People with sleep apnea are more likely to have inflammatory bowel disease, including Crohn's disease and ulcerative colitis, according to a 2020 study published in The American Journal of Gastroenterology. This may be due to inflammation in the airways, which can arise from snoring and compromised breathing. Another study from 2019 notes that the relationship between any kind of impaired sleep (including from various primary sleep disorders like sleep apnea) and inflammatory bowel disease is thought to be bidirectional, though the causal link between the two remains unclear.

According to a 2014 study published in Clinical Gastroenterology and Hepatology, poor sleep may contribute toward inflammatory bowel diseases by having a harmful impact on immune health. When people are sleep deprived or constantly waking up throughout the night, they're more likely to have lower levels of interleukin 2. This is an important immunomodulatory cytokine that plays a role in regulating the immune system.

Research also reports that people with inflammatory bowel disease are more likely to develop sleep apnea. Again, this can be attributed to inflammation that goes side by side with inflammatory diseases, and increases individuals' risk of other illnesses including cardiovascular problems.

It has been linked to colon cancer

On the more severe end of the gastrointestinal spectrum, sleep apnea could elevate your risk of some cancers, according to 2017 research from the journal Gastrointestinal Endoscopy. The meta-analysis found that people with sleep apnea had a higher chance of developing colorectal cancer, which begins in the colon or rectum.

Insufficient sleep is one of the unfortunate side effects of sleep apnea, and is strongly associated with an increased cancer mortality. A 2011 study from the journal Cancer discovered that sleeping less than six hours per night can bump up individuals' risk of colon cancer by nearly 50%. Patients who reported having a shorter duration of sleep were more likely to be diagnosed with the precursor to a cancer tumor, known as a colorectal adenoma.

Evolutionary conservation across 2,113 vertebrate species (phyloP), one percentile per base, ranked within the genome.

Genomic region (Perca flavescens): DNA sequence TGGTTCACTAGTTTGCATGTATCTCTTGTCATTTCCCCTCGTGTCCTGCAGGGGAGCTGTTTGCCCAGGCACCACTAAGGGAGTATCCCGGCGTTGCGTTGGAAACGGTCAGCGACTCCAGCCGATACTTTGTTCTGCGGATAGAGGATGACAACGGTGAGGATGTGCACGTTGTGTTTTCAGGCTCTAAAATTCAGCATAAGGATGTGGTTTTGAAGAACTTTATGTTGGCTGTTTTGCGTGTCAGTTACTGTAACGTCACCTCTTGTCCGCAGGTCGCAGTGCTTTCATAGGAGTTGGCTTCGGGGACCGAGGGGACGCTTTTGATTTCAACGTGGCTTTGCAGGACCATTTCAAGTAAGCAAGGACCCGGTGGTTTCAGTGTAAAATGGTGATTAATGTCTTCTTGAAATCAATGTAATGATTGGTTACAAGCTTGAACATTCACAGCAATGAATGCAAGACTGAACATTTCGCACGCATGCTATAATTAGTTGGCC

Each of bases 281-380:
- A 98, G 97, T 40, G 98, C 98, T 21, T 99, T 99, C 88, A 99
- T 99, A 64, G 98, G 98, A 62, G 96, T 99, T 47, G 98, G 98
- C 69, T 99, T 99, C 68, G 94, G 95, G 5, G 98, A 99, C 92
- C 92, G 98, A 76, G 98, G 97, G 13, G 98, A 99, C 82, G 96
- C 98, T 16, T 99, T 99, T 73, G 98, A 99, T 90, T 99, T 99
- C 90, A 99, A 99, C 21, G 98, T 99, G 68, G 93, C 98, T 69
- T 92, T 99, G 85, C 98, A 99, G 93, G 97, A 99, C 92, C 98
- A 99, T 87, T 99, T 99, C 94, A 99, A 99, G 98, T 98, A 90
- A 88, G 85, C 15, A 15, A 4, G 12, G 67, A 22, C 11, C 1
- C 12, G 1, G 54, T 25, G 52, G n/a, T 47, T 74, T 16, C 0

The direct cause of colon cancer remains unclear (via Cancer). However, the study authors hypothesized that the increased risk that patients with sleep apnea face may be due to a rise in insulin resistance, or the drop in melatonin production that comes along with sleep deprivation. Other researchers have suggested that overnight hypoxia caused by obstructed breathing might be the culprit (via American Journal of Respiratory and Critical Care Medicine). 

It can cause acid reflux

A large number of people dealing with sleep apnea also experience acid reflux. According to a 2016 study from the Journal of Clinical Sleep Medicine, around 78% of patients with sleep apnea who were evaluated in the study also experienced nighttime acid reflux.

Based on the findings of a 2003 study from the Archives of Internal Medicine, treating sleep apnea with a continuous positive airway pressure (CPAP) machine helped to significantly reduce the frequency of nocturnal esophageal acid exposure. Similarly, a study published in The Laryngoscope found that treating acid reflux symptoms was an effective way to improve sleep apnea.

CPAP therapy is a commonly prescribed and effective treatment for sleep apnea, per the Journal of Clinical Sleep Medicine. This involves wearing a mask that works by blowing a stream of humidified air into the back of the throat. It keeps the airway open and helps prevent lapses in breathing during sleep.

Whether or not you think you need treatment for sleep apnea, it's important to get your symptoms checked out and seek advice from a healthcare professional who can point you in the right direction, notes Asthma & Lung UK. There are a number of resources and strategies that you could try, which could help stop your condition from having a long-term impact on your health.